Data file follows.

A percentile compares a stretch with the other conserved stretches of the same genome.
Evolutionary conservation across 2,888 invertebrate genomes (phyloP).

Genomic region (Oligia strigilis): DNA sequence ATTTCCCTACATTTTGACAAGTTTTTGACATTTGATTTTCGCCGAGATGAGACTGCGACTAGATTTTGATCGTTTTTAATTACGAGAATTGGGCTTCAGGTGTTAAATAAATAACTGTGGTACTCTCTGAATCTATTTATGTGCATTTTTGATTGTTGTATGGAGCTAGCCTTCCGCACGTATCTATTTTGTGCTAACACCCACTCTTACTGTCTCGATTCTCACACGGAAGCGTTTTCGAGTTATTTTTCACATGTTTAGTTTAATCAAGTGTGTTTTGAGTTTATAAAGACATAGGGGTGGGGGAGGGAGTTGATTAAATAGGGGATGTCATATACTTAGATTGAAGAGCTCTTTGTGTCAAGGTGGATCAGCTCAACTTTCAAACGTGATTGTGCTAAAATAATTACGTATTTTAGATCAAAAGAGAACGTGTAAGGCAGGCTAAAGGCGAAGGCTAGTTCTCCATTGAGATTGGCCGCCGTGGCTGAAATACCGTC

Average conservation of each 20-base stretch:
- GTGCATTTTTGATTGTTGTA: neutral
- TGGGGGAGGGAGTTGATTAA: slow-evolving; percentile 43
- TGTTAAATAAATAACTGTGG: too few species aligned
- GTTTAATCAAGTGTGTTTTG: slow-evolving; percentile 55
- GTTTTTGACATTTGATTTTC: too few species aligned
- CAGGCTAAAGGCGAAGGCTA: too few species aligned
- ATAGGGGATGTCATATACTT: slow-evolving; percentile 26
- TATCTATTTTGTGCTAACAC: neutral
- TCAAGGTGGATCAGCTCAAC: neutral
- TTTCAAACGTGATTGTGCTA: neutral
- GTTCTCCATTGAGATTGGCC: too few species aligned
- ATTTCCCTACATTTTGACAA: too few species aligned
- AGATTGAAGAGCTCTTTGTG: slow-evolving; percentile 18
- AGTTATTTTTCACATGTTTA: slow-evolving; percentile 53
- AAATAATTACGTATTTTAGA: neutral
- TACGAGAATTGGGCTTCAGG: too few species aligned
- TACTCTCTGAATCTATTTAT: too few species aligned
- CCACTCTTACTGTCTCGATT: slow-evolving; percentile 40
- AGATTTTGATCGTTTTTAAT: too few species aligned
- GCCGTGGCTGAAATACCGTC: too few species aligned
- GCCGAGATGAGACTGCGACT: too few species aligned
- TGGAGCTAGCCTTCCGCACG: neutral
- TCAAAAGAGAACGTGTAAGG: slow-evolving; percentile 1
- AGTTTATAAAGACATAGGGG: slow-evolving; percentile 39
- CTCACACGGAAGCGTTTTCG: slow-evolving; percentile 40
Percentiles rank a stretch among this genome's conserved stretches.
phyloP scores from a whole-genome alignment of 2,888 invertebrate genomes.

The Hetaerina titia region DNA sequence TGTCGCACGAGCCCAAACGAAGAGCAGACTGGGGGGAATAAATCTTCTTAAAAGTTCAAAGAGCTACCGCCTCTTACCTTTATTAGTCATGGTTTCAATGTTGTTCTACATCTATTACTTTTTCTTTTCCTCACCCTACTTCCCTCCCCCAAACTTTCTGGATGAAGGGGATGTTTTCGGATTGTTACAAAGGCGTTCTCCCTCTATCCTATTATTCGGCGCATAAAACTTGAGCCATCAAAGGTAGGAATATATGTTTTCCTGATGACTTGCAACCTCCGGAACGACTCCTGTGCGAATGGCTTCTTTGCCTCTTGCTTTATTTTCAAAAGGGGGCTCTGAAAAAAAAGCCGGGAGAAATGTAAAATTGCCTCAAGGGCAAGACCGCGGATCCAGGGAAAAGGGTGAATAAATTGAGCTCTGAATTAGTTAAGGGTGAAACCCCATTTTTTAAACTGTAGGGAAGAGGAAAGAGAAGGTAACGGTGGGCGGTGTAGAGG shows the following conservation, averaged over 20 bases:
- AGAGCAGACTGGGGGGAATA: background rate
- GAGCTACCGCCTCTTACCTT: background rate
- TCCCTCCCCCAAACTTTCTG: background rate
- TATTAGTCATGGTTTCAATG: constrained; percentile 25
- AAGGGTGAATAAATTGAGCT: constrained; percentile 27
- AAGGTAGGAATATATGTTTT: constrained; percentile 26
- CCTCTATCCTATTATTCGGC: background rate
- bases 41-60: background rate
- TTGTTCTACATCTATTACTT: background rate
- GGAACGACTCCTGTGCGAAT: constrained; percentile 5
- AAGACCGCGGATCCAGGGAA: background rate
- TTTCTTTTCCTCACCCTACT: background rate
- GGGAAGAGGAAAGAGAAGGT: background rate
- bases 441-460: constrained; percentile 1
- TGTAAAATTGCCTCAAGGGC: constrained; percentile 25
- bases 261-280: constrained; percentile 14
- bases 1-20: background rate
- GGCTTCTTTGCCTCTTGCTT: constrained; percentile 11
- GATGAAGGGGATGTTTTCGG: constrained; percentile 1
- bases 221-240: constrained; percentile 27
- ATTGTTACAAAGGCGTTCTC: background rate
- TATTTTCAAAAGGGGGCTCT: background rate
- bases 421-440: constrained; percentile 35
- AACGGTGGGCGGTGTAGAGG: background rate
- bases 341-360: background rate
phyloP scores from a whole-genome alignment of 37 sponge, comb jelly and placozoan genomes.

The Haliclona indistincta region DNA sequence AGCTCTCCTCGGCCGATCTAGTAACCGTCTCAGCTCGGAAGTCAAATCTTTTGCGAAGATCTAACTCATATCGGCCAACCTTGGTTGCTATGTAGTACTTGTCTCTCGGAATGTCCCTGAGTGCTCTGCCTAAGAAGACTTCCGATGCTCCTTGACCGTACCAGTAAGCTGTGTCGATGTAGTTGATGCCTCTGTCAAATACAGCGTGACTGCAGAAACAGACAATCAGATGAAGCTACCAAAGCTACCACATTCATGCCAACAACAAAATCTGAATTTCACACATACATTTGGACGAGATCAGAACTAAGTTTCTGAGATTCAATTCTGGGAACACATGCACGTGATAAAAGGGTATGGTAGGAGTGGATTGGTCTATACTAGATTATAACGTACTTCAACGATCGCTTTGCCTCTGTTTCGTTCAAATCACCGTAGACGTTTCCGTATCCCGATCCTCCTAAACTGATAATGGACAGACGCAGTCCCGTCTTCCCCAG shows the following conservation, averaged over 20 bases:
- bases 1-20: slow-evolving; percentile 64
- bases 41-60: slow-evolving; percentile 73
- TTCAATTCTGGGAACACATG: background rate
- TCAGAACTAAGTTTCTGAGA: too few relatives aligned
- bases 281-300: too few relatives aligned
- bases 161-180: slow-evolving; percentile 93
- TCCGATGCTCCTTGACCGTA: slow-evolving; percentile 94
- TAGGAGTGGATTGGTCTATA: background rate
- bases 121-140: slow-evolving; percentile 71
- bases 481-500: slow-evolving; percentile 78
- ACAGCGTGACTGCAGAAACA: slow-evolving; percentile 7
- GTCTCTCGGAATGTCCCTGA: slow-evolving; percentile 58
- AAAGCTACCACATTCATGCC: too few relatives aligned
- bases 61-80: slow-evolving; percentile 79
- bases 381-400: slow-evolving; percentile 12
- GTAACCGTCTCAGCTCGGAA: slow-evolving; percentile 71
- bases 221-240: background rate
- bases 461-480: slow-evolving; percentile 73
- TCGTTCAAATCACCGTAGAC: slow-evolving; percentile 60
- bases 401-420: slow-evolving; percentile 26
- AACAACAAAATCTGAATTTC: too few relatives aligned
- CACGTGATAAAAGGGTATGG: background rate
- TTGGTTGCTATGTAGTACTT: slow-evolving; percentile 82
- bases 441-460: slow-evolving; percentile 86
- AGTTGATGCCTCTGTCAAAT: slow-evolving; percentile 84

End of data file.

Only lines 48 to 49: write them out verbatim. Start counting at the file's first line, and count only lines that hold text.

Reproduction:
- bases 261-280: constrained; percentile 14
- bases 1-20: background rate